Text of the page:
The US Army's development of the 37mm anti-tank gun began in response to needs identified during the Spanish Civil War. By the time it entered service in Tunisia in 1943, the gun was already obsolete, and the US began the licensed manufacture of the British 6-pdr in the hope of finding a quick solution to its artillery requirements. This in turn proved unequal to the demands of warfare in France in 1944, and further anti-tank measures were developed - rocket propelled grenades for infantry use, and weapons designed specifically for use by the Tank Destroyer Force.
Determined to learn from the lessons of World War I where it was unprepared and heavily reliant on British and French guns, the US Army developed a whole new generation of field artillery weapons and tactics during the 1930s. Consequently, in World War II it was the clear leader in field artillery.Providing a thorough examination of the many critical innovations and doctrines, and the impact they had on performance in combat, this book demonstrates why US field artillery was so effective in World War II. Innovations featured include the motorization of artillery, which increased mobility; fire direction centers, which enhanced their firepower; aerial observation; and radio communications.Exploring, in their entirety, the weapons that formed the backbone of the US artillery arsenal in World War II, this book reveals a wealth of detail not readily available elsewhere.From the Trade Paperback edition.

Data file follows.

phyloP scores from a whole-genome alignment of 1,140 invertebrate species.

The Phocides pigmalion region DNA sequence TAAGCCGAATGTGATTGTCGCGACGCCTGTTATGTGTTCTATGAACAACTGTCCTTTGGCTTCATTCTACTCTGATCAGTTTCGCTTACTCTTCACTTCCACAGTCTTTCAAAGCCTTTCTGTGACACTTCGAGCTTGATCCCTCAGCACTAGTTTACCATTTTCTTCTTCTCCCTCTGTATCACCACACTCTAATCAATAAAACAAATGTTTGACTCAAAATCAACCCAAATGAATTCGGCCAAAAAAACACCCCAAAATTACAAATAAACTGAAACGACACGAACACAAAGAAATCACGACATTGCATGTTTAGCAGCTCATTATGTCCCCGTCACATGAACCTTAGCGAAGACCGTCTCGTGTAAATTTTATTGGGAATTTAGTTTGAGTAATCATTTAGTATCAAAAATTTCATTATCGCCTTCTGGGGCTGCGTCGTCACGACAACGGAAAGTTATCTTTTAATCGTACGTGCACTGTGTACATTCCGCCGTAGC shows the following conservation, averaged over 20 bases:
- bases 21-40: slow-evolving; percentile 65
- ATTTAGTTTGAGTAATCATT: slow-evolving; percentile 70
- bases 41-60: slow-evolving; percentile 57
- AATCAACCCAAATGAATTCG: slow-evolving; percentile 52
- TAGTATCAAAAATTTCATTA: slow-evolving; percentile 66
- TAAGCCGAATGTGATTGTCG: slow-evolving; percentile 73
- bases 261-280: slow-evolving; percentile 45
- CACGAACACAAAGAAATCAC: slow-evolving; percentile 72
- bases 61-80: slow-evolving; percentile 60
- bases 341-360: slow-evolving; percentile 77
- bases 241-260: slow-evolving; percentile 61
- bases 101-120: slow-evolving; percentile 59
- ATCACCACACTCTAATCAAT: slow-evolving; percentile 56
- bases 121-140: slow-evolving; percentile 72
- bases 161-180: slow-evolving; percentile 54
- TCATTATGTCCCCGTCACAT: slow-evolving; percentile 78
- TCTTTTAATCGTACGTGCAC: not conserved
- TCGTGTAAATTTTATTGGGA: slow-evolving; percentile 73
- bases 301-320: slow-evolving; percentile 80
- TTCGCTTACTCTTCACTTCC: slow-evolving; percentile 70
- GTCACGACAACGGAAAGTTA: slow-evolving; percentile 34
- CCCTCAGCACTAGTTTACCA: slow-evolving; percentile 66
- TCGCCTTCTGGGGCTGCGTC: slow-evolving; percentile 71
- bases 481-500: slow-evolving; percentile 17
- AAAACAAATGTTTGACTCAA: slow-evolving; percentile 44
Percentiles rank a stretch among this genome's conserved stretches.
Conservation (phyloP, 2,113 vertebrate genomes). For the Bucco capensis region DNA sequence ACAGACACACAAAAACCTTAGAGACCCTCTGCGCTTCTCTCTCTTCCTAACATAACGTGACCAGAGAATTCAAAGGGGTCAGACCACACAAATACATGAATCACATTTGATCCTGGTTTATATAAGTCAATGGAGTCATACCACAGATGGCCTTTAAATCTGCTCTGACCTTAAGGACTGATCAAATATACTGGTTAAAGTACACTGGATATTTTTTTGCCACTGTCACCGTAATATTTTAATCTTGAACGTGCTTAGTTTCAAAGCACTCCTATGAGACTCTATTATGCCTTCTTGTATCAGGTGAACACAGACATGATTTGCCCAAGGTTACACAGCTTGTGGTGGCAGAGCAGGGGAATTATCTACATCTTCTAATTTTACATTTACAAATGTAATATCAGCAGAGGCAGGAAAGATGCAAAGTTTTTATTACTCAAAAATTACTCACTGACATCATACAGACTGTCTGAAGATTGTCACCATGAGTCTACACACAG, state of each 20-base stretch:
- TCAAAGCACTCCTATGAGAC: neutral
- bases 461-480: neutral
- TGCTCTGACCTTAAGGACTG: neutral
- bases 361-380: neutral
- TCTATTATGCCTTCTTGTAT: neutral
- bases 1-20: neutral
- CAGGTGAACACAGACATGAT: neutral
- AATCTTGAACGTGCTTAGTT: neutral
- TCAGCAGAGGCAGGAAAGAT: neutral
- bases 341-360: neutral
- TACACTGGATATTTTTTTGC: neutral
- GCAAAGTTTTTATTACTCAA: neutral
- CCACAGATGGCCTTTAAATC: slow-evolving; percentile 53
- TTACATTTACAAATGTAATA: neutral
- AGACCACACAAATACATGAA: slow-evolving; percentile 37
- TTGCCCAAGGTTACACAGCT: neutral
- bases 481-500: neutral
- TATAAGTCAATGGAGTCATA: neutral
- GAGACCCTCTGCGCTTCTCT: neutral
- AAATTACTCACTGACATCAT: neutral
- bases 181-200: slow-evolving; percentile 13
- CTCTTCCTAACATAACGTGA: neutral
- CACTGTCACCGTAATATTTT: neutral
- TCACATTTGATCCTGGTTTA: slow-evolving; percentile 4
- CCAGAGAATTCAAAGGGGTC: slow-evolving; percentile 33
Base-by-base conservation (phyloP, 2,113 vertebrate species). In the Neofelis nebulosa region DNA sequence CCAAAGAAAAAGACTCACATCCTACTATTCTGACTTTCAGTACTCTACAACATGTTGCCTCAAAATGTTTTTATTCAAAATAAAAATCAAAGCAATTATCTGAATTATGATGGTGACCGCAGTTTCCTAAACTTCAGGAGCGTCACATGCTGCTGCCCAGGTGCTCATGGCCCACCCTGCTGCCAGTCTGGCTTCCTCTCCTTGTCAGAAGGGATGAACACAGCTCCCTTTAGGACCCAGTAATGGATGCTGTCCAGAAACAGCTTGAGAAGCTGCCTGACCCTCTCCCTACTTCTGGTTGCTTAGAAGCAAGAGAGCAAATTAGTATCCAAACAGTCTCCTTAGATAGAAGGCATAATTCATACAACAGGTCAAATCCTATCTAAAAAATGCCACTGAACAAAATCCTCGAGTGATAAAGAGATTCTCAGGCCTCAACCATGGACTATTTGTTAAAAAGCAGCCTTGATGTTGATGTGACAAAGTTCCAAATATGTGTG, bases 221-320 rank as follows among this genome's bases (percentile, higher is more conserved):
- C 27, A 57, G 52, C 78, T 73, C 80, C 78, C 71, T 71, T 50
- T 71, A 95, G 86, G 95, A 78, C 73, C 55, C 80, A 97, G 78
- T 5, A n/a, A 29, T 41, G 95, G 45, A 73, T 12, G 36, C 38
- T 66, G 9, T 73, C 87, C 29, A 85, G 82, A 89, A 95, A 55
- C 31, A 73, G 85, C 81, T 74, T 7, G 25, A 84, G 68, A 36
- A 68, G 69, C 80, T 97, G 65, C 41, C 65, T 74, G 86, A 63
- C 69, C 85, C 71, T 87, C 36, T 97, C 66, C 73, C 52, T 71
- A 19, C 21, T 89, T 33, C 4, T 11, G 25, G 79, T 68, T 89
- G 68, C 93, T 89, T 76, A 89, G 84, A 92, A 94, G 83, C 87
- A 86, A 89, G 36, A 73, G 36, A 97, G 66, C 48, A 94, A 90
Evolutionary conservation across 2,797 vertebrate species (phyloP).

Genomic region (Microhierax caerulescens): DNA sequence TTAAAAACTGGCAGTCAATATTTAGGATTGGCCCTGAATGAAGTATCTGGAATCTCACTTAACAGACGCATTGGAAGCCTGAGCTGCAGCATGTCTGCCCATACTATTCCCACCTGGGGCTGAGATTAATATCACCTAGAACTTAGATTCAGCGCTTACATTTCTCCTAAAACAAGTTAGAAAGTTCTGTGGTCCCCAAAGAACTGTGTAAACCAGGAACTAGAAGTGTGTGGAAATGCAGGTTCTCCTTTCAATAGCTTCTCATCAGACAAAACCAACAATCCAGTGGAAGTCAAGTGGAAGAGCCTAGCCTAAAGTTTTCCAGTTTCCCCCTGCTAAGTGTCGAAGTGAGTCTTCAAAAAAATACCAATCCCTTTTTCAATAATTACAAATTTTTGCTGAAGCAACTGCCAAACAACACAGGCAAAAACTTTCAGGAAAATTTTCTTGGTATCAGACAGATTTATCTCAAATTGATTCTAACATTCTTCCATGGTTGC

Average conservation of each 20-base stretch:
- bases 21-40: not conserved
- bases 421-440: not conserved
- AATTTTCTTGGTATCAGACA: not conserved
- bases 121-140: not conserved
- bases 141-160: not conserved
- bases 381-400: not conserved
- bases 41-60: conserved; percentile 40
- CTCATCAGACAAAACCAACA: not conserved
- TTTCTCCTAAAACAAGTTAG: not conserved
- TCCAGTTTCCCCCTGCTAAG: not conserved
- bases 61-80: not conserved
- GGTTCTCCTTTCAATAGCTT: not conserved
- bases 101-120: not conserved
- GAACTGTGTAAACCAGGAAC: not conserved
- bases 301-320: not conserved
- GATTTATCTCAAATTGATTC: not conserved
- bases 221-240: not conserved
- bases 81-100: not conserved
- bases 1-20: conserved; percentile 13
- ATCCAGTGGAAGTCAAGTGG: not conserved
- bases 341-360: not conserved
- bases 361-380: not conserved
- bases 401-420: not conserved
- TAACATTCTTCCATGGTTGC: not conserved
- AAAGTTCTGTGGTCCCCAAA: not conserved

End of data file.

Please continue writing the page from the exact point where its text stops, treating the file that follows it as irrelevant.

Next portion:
Osprey's study of the Military Assistance Command of the Vietnam War (1955-1975). In 1964 Military Assistance Command, Vietnam, activated a joint unconventional task force known as the Studies and Observation Group--MACV-SOG. As a cover its mission was to conduct analysis of lessons learned in combat involved all branches of service. SOG's real mission was to conduct covert strategic reconnaissance missions into Laos, Cambodia, and South Vietnam as well as sabotage and 'Black' psychological operations. Ground, air, and naval assets were employed to insert, collect, extract, and otherwise support these operations. Drawing on detailed, first-hand accounts of the experiences of the service, including action on operations, this book will shed light on one of the most crucial units of the Vietnam War.From the Trade Paperback edition.